This time of year often marks the point when college students are beginning the search for jobs, though, as anyone knows, job searches are a year-round endeavor.
Lately, I’ve been reading tips about how to look your best for an interview, and I wanted to share a few thoughts on the subject.
The most important part of a job interview is keeping the attention on you — not on what you chose to wear that day or how you fixed your hair. Everything — your makeup, your clothes, even your accessories — should work to put you forward in the best light possible so that what you’re saying during the job interview can make the best impression.
Unless your new employer encourages creativity in dress — something like a tech start-up firm or art studio, perhaps — the key is subtlety.
That is true for both your clothes and the makeup you wear to the interview. When in doubt, go for more conservative hues in clothing, such as black, navy or tan, and keep your makeup subdued.
Then you can find a way to make the look stand out without shouting.
For example, a black suit paired with a mint green blouse or a beige top overlaid with a colorful scarf can add a splash of spring color without overpowering the look.
The same is true for makeup. You can emphasize one feature, such as an extra pop of color on the lips or sweep of shade on the eyes. But still, it is best to err on the side of caution. Bright red lips and heavy eyeliner may not go over well. You want the people you speak with to focus on you, not the makeup you’re wearing.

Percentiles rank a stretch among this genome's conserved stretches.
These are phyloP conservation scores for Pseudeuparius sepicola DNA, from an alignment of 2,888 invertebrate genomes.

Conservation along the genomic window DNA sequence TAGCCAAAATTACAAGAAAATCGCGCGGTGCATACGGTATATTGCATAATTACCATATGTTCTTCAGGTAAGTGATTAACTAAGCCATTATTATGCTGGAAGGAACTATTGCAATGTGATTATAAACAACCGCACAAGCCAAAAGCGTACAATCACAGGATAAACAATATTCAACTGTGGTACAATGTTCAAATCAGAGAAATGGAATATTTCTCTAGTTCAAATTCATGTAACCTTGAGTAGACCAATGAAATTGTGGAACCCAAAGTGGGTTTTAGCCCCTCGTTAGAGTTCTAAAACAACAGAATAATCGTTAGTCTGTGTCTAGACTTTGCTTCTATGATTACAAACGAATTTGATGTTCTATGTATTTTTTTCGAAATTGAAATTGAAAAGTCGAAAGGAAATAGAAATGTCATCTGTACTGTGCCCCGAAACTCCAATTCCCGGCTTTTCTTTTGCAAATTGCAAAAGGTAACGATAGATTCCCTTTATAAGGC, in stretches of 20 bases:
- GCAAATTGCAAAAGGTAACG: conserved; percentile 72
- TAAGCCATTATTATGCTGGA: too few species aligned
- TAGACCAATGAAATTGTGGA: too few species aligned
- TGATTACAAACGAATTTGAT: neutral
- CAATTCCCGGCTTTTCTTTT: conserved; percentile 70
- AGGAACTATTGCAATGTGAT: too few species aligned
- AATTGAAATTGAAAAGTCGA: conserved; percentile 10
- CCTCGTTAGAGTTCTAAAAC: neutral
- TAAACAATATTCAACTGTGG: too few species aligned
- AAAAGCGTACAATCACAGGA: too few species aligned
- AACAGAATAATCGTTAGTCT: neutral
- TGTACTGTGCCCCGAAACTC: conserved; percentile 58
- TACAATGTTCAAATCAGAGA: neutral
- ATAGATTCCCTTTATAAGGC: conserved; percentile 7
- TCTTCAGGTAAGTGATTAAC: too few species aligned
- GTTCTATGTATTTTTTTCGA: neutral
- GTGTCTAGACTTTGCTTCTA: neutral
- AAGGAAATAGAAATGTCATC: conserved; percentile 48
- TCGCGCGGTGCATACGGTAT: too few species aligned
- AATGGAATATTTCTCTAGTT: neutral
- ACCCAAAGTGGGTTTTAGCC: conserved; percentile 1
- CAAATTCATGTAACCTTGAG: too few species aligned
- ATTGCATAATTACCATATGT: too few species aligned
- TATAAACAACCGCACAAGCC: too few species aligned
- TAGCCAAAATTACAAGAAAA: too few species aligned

I know I keep coming back to nude nails, but this trend once again lets you look sophisticated without having nails that become a distraction during the interview. Nails should be well-shaped and freshly polished in a neutral shade or even with just a clear topcoat.
Don’t neglect your accessories. Shoes in particular can make a difference in how your whole look comes together. You want clean, unscuffed dress shoes. Your sandals may be adorable with your selected outfit, but there’s a chance they may not be allowed in the company’s dress code and they lack an air of professionalism. Instead, go for a pair of flats or low-heeled pumps.
Jewelry also is best held to a minimum. Think about possible pitfalls, such as several bracelets clanking together or long earrings swinging too much. Again, jewelry should be a part of presenting you, not draw too much attention to itself.
Revisit this chart for ideas on the best necklaces to pair with your blouse or dress neckline.
Finally, a practical briefcase or tote can be handy for keeping any paperwork you receive during the interview process and keeping your notebook at hand for anything you wish to jot down. This piece shouldn’t draw too much attention to itself, but you can have a little more fun here with patterns or color.